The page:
Even if the Ethereum merging is complete, there are already numerous complaints regarding the PoS algorithm and how it negatively affects the network as a whole. When mining was eliminated entirely, the condition faced by millions of people was not quite “ruinous,” but it was far from ideal. Ethereum as it is right now is a different beast altogether, one that rewards financial backers at the expense of everyone else.
To begin staking, how much do you need?
Despite the asset’s decline in value, staking 32 ETH will still yield you the thrilling incentives that were featured prominently in the “marketing” campaign leading up to the merging. For the great majority of ETH holders, investing 32ETH at today’s prices (after three days of straight adverse price movement) still represents a large outlay of capital.
You’ll need to maintain a node at the same time. If you have 32ETH and a permanently online computer, the validation process will earn you roughly 12.1% each year. Unfortunately, this is just a practical option for a tiny subset of users.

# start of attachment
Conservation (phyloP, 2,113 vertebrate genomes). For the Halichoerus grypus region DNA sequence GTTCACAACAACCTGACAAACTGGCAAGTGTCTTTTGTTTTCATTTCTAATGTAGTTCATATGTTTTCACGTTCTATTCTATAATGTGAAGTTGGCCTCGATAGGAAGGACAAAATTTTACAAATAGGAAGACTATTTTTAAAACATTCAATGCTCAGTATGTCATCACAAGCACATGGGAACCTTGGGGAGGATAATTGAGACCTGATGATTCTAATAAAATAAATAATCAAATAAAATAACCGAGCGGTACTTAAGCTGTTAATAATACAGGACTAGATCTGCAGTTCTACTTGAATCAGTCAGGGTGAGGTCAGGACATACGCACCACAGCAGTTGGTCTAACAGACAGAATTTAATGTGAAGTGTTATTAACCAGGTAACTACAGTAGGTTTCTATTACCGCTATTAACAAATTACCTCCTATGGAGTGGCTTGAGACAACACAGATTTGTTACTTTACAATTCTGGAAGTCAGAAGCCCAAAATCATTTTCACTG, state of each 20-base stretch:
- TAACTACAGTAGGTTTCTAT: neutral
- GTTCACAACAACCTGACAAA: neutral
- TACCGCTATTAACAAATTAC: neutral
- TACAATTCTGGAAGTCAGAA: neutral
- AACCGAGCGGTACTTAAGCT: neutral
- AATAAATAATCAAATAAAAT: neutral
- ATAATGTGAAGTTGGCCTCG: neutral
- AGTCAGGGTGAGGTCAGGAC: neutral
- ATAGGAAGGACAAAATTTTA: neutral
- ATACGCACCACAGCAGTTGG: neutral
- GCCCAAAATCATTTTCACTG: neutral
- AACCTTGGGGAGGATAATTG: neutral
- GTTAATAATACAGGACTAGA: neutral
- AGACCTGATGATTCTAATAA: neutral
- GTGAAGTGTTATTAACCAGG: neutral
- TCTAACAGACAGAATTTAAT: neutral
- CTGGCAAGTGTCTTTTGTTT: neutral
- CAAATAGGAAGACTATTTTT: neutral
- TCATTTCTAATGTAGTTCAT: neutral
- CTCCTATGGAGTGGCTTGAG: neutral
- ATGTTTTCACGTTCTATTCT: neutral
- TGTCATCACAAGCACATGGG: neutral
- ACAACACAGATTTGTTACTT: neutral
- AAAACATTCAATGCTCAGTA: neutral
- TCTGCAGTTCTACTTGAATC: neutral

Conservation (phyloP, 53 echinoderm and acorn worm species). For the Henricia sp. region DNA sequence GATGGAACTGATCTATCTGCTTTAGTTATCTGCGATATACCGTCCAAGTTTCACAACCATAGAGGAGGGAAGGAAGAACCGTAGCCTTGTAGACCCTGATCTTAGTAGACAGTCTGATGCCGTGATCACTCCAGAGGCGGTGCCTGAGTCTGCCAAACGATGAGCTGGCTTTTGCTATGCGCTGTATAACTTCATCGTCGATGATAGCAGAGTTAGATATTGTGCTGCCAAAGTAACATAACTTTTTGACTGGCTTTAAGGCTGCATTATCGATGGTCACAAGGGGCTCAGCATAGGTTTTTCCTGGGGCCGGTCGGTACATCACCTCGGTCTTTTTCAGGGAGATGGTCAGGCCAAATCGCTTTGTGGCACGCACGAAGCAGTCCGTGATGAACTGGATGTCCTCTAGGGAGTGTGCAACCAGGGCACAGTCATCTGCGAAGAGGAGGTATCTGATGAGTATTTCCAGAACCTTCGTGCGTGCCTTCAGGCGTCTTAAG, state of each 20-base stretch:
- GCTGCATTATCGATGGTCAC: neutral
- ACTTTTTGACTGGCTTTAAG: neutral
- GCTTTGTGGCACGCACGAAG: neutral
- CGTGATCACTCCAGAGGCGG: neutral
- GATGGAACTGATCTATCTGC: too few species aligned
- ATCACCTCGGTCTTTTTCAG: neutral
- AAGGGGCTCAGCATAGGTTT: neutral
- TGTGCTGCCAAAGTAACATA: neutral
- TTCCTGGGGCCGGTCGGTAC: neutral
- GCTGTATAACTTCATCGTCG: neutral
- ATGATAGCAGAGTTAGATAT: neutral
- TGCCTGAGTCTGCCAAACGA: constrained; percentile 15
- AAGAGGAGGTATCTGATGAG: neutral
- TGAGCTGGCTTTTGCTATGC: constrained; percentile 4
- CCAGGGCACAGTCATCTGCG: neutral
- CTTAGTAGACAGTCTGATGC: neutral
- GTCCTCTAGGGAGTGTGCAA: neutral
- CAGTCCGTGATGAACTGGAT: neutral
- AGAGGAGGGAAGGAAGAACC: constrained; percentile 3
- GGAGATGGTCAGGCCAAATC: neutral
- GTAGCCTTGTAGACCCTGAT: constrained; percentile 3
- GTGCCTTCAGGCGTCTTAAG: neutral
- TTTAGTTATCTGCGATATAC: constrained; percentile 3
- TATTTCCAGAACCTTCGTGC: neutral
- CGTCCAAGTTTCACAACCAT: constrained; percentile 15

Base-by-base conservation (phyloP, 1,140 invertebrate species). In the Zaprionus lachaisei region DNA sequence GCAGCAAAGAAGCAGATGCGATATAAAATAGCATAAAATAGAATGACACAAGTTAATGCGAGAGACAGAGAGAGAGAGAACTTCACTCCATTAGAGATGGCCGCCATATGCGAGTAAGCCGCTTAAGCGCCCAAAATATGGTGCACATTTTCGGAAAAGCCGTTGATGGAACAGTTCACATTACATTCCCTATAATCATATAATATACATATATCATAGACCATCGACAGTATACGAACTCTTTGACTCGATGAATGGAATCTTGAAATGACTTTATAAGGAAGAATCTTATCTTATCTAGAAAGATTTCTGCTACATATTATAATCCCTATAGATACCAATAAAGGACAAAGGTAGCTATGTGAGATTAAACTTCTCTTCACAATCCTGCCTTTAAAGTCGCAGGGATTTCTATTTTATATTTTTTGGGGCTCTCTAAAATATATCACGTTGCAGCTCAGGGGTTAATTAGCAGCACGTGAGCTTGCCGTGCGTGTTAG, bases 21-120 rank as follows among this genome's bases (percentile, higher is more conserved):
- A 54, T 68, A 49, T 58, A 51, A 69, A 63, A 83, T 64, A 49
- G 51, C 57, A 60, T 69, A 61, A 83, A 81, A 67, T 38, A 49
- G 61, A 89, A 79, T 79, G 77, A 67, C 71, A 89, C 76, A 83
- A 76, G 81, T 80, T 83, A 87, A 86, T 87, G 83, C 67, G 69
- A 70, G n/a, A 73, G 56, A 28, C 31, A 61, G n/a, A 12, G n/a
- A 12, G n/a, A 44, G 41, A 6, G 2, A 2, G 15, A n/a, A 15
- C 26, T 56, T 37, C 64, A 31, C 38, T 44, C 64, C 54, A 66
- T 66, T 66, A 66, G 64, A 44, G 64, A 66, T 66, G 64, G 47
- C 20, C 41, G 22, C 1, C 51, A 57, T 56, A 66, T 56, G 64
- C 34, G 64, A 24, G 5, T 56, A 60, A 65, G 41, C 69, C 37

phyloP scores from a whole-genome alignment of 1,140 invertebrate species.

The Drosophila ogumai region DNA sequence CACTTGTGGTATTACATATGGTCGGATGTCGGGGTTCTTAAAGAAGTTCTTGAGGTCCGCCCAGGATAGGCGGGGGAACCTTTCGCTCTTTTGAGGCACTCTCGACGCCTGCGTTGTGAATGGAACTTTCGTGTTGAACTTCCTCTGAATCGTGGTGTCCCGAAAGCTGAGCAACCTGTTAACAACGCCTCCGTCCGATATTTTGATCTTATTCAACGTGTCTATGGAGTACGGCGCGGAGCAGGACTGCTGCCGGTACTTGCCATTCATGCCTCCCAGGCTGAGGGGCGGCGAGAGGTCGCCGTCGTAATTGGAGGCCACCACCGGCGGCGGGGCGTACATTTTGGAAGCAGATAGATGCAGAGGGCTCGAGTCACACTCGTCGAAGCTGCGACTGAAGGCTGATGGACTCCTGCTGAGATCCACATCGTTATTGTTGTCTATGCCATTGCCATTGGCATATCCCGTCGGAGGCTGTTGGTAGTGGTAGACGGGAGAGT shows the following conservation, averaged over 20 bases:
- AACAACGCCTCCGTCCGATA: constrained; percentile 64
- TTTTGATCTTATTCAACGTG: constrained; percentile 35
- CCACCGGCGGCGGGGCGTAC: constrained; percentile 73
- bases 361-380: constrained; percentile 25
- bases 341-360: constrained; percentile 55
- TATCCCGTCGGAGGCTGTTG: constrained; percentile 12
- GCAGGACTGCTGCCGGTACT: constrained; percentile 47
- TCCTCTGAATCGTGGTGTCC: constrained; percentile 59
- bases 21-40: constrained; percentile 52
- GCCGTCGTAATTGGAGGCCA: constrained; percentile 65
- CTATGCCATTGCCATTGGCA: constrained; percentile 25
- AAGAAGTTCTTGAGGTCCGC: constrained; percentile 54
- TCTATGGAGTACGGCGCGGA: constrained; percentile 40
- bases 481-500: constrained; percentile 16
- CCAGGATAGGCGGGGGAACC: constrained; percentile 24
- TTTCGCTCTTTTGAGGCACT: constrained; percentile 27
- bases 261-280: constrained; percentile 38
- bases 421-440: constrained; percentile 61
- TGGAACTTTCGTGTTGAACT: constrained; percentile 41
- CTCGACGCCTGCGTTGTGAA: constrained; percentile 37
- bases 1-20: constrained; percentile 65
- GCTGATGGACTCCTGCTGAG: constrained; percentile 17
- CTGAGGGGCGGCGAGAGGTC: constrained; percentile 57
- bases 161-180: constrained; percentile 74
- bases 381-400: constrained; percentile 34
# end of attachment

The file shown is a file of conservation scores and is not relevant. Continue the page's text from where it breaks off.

You can also stake 16ETH that will remain locked for the remainder of the staking period to become a part of the growing Rocket Pool. No node maintenance is required, but a tiny fee is deducted from your staked funds.
Work along with others
You can also use an alternative pool that acts as a custodial service by adding your ETH to their existing supply. Depending on the pool you select, fees can range from 8% to 12% and even higher. You’ll need to put a hold on your ETH once more, for a predetermined time.
For those who have exhausted all other options, staking on an Exchange like Binance is a viable choice. When you do this, you risk a lot less money and pay costs of up to 30%, depending on the exchange and the amount you bet. Your transaction fees will decrease proportionally to your stake size.